For a spot of Sunday tea and cake and a chance to marvel at some tip-top taches, venture no further than Time for Tea. You don’t have to dress up, but you’ll feel more at home if you do.

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NEXT WEEK ON LONDON INSIGHT:

Taking in the street art and graffiti of Shoreditch

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About londoninsight

A compassionate photographer working to better her understanding of her town, her village, London.
This entry was posted in Alternative Living, Fashion, Food and Drink, Interesting Men, People, Vintage and tagged , , , , , . Bookmark the permalink.

7 Responses to It’s time for tea with Johnny Vercoutre

  1. Matt Tsang says:

    Thanks Steph..

    Great Insight! I pass this place all the time.. Will definitely try to pop in for a scone and a cuppa.

  2. Minna says:

    Lovely chap Johnny with charming daughter. Good to see you on Saturday, sure I was whittering on about nothing (not used to the pop these days!). Loved the bobbed hair, hope you got home safely.
    Minn x

  3. Fuzzy says:

    Offering your seat up to someone who’s need is greater than yours is “as it should be”. The idea that a man should offer his seat on a train to a woman for no reason other than her gender is retarded. The 40’s was a decade of racism, sexism and homophobia and the idea that self obsessed hipsters hark back to some golden age is absurd.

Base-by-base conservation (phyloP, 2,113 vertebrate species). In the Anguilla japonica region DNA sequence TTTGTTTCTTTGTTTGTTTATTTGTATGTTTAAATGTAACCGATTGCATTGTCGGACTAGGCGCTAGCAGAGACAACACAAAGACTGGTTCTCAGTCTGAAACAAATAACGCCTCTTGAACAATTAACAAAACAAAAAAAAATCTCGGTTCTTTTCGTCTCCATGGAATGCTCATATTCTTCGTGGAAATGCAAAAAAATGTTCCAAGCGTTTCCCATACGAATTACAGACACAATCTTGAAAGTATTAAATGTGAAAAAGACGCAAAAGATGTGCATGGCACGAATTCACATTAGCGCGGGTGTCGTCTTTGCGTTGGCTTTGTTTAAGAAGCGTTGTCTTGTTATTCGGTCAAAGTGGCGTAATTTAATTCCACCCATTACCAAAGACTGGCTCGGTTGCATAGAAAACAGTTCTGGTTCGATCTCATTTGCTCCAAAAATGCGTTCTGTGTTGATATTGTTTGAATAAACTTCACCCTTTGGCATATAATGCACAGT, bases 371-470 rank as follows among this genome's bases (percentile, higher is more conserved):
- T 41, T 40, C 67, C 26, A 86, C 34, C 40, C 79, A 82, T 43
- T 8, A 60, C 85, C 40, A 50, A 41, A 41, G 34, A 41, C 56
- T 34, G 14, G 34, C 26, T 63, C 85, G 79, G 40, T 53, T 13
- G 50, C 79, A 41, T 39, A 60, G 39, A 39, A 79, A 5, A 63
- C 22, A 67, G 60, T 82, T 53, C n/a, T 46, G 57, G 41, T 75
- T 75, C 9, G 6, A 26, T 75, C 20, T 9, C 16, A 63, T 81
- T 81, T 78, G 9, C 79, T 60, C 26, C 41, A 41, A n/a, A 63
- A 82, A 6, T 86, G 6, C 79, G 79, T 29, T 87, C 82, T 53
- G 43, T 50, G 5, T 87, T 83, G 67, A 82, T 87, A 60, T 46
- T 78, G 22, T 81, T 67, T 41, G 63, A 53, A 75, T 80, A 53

• Yes, offering your seat to someone in need is indeed “as it should be”, but I’m afraid it hardly happens anymore.(regardless of gender) I always give my seat up and it’s something that angers me greatly when other people do not. Manners are in decline which is more the point I was making. However, these modern-day dandyists are moreover aesthetically concerned, rather than reliving what you call an age of racism, sexism and homophobia. Its their lifestyle choice and one that does not harm anyone. To call them self obsessed and absurd is a tad harsh. I think you should lighten up a bit and try and see the charm of it. There’s enough anger in the world as it is.

      • Kate Mitty says:

        Bit late replying to this – nearly two years (!) but only just found your webpage … I think it’s polite and well mannered when someone kindly holds the door open for me, or even opens it for me, and the rarity of it now. I have always given my seat up for someone elderly or pregnant, and I think it’s such a shame people have no time any more for such simple and ‘costs nothing’ thoughtfulness. What a pity we can’t go back to those days when people knew the meaning of being neighbourly, as today there is an arrogance which has taken over our society where manners are practically non existent and vile language have become the norm.

  4. I allways give up my seat if think someone more deserving needs it,like a pregnent woman or elderly person.In this day and age a of people prefer to look the other way, only the other day i noticed a young man on the bus pretending to be asleep so as not give up his seat to a pensioner.Does he think he will never grow old,some day it may be him who requires aseat.

  5. Pingback: Time for Tea, time for Me – a lazy Jubilee weekend | Into The F- World